PHOENIX — The Phoenix metro is struggling to keep up with data center demand as it tops the nation in construction and leasing, according to real estate experts.
The Valley had 280 megawatts of absorption, which is how much new power was occupied minus what became vacant, in the first half of this year, just ahead of northern Virginia. This is a significant increase from the same time last year, which only saw about 26 megawatts of absorption in the Phoenix metro.
"This is the first year ever that anyone has absorbed more product than northern Virginia," said Mark Bauer, a managing director for JLL in Phoenix. "There continues to be some challenges of late with some of the power availability in Virginia, and I think that's where we're going to continue to see Phoenix expand."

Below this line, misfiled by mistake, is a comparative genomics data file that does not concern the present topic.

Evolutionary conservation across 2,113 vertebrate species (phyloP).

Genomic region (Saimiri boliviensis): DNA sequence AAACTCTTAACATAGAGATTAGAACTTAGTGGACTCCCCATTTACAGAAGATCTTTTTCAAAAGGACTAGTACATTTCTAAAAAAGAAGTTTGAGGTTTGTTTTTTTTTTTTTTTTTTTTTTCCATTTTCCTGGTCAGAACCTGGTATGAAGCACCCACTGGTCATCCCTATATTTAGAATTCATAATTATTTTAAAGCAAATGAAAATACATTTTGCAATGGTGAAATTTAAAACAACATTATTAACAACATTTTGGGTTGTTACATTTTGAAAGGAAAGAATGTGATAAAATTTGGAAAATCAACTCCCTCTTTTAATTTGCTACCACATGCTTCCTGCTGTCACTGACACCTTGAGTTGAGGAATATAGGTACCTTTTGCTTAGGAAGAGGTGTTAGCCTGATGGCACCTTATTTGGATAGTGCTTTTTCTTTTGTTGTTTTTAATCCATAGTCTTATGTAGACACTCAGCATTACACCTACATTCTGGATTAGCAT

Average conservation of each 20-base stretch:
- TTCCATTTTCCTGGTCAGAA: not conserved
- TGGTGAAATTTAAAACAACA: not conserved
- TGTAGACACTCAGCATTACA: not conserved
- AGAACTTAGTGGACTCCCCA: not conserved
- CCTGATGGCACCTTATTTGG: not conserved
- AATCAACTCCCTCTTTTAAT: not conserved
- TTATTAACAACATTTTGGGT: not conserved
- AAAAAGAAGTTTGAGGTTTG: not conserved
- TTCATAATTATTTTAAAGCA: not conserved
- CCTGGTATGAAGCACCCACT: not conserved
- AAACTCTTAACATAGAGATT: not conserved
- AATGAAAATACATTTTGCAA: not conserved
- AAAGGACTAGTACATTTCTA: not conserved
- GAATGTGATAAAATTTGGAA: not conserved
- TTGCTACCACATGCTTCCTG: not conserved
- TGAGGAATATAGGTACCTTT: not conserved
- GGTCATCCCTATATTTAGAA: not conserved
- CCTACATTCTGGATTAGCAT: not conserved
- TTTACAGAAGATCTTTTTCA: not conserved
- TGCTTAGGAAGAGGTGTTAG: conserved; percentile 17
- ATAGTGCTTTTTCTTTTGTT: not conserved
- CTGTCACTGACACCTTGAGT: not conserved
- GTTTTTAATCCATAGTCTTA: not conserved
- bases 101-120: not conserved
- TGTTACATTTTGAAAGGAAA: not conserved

Utility challenges in delivering electricity along high-voltage lines in northern Virginia could make it difficult for data centers to further expand in that state, according to recent reports. In the Phoenix metro, demand accelerated in 2022, while hyperscale tenants continue filling up a lot of available space, JLL's data center report for the first half of the year shows.